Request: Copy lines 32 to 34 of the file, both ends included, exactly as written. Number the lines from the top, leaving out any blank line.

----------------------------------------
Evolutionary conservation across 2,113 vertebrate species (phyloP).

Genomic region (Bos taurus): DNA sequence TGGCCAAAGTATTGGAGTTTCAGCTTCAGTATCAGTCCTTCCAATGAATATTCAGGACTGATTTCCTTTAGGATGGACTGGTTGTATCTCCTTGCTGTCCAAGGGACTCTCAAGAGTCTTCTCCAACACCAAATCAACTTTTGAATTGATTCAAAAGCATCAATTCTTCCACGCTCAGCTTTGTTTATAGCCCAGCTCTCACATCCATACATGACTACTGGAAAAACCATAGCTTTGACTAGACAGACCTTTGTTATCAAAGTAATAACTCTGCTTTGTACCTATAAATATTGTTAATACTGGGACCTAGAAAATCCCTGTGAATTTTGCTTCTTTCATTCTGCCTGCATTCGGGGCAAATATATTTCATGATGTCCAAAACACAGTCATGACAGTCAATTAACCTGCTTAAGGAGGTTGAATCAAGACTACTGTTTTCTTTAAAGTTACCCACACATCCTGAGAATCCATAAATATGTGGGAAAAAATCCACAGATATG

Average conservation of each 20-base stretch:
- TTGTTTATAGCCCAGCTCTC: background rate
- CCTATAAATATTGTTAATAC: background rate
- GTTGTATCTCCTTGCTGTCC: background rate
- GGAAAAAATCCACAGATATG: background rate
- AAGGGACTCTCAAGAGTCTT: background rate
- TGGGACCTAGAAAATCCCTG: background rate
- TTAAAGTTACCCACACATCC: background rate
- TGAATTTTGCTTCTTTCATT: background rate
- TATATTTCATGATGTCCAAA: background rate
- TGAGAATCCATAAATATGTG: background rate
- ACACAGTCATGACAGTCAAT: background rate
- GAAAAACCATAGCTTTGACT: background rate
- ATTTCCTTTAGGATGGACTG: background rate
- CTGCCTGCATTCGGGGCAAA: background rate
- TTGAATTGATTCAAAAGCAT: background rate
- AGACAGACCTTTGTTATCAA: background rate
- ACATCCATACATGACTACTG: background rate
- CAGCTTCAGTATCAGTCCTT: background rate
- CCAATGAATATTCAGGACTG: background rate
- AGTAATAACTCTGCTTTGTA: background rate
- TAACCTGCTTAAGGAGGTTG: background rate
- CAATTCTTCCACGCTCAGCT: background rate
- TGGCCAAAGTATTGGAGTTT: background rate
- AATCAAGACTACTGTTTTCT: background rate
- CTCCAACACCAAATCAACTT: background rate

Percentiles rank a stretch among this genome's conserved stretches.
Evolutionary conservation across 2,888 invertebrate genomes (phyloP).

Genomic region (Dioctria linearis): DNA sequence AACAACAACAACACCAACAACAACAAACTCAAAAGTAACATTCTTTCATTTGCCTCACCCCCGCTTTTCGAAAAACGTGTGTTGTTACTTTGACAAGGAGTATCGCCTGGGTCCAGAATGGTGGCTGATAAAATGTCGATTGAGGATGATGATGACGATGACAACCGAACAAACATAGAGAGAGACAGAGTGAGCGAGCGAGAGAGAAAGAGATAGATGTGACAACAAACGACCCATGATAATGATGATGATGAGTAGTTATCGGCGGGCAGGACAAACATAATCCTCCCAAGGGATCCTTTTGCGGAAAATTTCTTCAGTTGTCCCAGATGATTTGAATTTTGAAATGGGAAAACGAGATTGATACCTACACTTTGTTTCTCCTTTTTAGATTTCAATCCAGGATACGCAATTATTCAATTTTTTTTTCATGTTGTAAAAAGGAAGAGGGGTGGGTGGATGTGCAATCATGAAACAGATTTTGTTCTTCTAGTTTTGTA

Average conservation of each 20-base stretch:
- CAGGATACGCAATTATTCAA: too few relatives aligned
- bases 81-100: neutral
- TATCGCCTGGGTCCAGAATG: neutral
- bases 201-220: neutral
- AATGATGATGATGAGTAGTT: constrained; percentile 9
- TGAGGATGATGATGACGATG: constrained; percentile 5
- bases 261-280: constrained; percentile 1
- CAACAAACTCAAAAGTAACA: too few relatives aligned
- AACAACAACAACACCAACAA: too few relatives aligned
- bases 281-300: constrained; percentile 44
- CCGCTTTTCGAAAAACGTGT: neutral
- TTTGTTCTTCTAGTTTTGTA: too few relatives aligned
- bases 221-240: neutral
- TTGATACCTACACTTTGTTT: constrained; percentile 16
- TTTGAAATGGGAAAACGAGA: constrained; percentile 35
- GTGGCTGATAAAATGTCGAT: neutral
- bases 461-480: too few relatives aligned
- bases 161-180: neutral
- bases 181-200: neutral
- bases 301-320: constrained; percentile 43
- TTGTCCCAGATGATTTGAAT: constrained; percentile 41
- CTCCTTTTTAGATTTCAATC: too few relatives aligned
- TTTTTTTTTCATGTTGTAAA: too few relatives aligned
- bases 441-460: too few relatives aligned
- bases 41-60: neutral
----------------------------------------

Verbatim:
Average conservation of each 20-base stretch:
- CAGGATACGCAATTATTCAA: too few relatives aligned
- bases 81-100: neutral